‘Park Life’, an Ode to Slowness

In this contemplative novel by Yoshida Shuichi, the narrator observes and describes those around him each day in Hibiya Park in Tokyo.


WordsClémence Leleu

© Éditions Picquier

Taking time out. Leaving behind the crowd and the saturated ambiance of the largest megalopolis in the world to enjoy a few minutes of  peace and quiet in one of Tokyo’s few green oases. Author Yoshida Shuichi sets his story in Hibiya Park, in the heart of the Japanese capital. The reader follows the protagonist of Park Life, a single man in his thirties, who comes to relieve his boredom and flee the hubbub of the city in this green space surrounded by skyscrapers.

Sitting on a bench, he observes solitary people who come to eat their lunch, children playing noisily, one of his colleagues practising flying a hot air balloon… It’s a sequence of anonymous encounters, in which certain faces end up becoming increasingly familiar over the passing days. This short novel has no real plot, but offers a snapshot of life in Tokyo over its few pages.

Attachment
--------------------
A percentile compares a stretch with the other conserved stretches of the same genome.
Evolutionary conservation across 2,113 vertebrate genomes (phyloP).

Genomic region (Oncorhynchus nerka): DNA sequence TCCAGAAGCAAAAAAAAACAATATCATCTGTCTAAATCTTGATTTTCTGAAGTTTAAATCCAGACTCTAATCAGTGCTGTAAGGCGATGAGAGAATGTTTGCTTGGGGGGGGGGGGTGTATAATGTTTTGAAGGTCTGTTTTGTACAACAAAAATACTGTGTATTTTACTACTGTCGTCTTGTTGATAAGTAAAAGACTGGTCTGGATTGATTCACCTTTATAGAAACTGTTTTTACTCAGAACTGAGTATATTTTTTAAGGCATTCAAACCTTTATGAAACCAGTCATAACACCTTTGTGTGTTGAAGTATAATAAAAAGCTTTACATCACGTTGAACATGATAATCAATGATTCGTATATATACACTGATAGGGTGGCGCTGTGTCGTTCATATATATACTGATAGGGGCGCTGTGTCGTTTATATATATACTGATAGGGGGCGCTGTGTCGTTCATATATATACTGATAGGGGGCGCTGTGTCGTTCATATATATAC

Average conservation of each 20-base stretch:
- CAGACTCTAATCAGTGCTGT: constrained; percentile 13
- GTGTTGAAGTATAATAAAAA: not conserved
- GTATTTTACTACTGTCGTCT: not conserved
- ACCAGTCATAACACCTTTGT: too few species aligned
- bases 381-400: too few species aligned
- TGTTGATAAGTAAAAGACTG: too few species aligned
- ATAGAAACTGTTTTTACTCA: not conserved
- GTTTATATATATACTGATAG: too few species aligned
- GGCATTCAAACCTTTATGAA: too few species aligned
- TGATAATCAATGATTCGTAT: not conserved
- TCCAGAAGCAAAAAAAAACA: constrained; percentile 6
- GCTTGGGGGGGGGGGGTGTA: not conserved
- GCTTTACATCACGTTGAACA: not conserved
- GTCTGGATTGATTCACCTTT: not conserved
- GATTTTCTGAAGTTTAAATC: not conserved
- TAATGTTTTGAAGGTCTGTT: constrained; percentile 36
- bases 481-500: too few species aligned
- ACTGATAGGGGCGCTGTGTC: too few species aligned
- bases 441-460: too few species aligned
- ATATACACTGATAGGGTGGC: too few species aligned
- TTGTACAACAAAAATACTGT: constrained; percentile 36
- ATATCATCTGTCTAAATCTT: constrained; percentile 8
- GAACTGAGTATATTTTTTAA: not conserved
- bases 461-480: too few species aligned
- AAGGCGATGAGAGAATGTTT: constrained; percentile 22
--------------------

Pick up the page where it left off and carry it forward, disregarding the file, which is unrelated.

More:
An illustrated reprint

Initially published in 2002, Park Life received the Akutagawa Prize in the same year (a prize that was also awarded to Sayaka Murata for Convenience Store Woman), the Japanese equivalent of the National Book Award. The book was re-released in 2020, this time featuring illustrations by Émilie Protière. Figures and nature appear alongside Yoshida Shuichi’s words, adding new depth to the novel: the narrator’s gentle wanderings are now also represented in images and colours, further accentuating the poetry of the text.


Park Life (2020), a novel by Yoshida Shuichi, is published by Picquier (not currently available in English).